Interest rates for different terms from now to the end of 2017 are likely to decline by 0.5–1 percent from 2016 (Photo: VNA)

Hanoi (VNA) – Interest rates for different terms from now to the end of 2017 are likely to decline by 0.5–1 percent from 2016 thanks to positive signals from the stock and property markets, macro-economic indexes, the Government’s attentions to businesses and banks’ strategies for attracting new clients.

Lawyer Bui Quang Tin from the business administration faculty of the Banking University of Ho Chi Minh City made the prediction at the Vietnam Economic Forum 2017 held by the Party Central Committee’s Commission for Economic Affairs in Hanoi on June 27.

There will be more challenges to stabilise interest rates in the remaining months of 2017 compared to 2016 as inflation and interest rates are expected to increase because the US Federal Reserve is projected to make at least three interest rate hikes this year, he said.

Also, bad debts haven’t been thoroughly settled, causing a big barrier to the lowering of interest rates, Tin said, adding that the fact will pose bigger pressure on deposit rate hikes.

In the first quarter of 2017, deposit rates for different terms rose by several tens of basis points at some small and medium-sized banks. However, the whole banking system’s deposit rates basically did not change much from the year’s beginning.

[Banking sector sees 6.53 percent in credit growth]

Deposit rates for under-six-month terms were kept below the ceiling rate of 5.5 percent per annum, mostly between 4.3–5.5 percent. The rates were about 5.3–7 percent for the terms of from six months to under 12 months, and 6.5–8 percent per annum for the terms of 12 months upwards.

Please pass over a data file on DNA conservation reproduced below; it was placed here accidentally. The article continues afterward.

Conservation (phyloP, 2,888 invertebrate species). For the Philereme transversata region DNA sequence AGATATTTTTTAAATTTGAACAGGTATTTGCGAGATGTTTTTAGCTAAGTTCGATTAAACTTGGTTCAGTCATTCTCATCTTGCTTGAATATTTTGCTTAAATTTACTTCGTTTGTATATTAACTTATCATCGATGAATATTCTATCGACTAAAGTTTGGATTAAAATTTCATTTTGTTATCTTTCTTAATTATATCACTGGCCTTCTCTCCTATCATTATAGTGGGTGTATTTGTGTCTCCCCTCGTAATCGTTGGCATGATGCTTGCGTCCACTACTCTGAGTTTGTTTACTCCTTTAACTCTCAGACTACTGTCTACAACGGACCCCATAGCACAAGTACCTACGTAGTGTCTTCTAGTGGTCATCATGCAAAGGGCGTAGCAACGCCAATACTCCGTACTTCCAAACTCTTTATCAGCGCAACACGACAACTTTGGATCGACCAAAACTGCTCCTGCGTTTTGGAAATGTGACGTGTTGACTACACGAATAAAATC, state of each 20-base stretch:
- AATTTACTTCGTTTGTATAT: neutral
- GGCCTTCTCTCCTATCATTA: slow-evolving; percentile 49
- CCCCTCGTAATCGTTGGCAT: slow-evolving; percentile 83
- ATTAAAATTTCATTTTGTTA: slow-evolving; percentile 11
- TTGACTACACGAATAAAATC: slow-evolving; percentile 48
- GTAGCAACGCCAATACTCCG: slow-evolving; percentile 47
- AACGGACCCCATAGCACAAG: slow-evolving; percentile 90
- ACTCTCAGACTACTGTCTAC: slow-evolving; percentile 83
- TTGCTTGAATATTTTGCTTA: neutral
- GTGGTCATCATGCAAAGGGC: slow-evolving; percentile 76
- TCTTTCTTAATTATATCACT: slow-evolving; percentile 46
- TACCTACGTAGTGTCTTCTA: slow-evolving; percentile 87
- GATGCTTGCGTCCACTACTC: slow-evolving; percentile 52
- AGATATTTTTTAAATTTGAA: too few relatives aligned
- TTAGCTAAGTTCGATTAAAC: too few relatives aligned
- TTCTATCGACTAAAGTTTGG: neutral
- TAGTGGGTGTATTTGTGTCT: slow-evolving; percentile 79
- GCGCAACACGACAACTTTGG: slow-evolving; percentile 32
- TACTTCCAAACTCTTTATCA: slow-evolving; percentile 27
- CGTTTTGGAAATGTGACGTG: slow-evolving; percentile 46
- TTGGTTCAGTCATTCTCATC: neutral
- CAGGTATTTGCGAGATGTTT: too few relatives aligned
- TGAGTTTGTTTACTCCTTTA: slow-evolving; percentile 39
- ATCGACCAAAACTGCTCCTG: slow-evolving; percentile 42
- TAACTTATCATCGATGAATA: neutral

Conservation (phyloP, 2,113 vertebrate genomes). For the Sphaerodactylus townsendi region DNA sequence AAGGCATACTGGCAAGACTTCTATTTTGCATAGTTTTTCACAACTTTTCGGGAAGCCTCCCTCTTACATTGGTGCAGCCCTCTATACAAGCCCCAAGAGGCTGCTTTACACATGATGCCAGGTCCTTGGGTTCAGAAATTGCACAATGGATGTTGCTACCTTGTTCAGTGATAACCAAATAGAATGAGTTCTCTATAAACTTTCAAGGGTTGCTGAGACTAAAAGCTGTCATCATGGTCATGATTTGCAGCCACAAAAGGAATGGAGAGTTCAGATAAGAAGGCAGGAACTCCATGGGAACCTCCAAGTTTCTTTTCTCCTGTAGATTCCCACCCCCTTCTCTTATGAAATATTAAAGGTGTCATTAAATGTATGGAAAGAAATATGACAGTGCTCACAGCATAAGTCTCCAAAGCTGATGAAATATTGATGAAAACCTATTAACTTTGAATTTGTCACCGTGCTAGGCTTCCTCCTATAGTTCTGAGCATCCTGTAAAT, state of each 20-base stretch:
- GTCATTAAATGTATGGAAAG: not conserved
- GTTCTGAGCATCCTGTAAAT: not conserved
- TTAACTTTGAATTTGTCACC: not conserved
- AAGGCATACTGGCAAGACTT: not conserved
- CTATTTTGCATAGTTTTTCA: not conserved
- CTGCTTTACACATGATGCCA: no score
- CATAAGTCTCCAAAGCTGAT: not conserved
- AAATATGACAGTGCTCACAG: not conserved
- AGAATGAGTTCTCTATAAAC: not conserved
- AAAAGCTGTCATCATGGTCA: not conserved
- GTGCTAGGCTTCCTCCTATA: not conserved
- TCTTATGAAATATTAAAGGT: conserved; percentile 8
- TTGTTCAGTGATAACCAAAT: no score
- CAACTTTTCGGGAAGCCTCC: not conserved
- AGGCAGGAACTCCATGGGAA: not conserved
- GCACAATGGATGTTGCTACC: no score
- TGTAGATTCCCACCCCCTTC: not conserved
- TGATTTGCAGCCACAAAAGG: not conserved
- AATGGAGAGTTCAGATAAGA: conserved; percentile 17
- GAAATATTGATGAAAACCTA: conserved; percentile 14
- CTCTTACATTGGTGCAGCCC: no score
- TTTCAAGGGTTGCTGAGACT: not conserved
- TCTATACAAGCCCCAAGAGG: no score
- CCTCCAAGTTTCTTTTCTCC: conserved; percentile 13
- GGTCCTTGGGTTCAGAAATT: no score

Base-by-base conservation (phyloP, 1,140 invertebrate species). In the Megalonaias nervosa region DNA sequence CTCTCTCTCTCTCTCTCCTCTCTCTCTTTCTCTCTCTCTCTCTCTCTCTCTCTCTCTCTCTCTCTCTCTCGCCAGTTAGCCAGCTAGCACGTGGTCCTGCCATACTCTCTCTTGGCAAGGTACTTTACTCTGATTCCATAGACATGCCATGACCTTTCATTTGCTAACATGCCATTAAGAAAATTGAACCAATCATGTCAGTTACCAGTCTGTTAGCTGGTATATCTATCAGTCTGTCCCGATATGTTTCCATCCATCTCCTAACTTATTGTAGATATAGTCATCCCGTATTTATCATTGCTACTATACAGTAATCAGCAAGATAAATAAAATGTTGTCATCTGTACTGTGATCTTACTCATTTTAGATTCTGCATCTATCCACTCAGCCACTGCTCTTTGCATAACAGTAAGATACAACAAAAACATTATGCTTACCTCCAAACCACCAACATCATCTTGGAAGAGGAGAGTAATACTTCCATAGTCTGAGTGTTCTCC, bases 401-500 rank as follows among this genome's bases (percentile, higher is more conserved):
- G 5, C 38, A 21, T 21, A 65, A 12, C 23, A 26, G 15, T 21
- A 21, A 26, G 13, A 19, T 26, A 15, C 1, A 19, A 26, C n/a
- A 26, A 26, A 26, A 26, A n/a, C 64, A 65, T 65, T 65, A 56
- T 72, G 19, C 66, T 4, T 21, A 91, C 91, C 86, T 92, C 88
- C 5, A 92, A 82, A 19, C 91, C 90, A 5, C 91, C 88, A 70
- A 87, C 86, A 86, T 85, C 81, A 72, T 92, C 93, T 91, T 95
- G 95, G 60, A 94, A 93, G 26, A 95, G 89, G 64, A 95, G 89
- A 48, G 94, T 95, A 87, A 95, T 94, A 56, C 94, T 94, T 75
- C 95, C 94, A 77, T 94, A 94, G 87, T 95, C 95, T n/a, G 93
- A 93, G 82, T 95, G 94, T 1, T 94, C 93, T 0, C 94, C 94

Meanwhile, lending rates were relatively stable. In prioritised areas, the rates ranged between 6–7 percent per annum for short terms and 9–10 percent for medium and long terms. The respective rates were 6.8–9 percent and 9.3–11 percent per annum for loans in normal production and business areas.

The recent augmentation of deposit rates at some banks is attributed to their need to increase capital and meet capital adequacy ratio requirements. The shortage of liquidity, high inter-bank interest rates which have hampered some banks’ access to capital sources in the inter-bank market, and better credit growth were also reasons behind banks’ move to attract more deposits.

However, the pressure to increase deposit rates only occurs at some banks, and the liquidity shortage did not happen at major banks. The State Bank of Vietnam still has room to regulate the market and ensure low interest rates to support growth.

To stabilise lending rates, Tin suggested that the banking system should step up settlement of bad debts and restructuring of credit institutions. The difference between interest rates for loans and deposits in USD and VND should also be kept at reasonable levels, he added.-VNA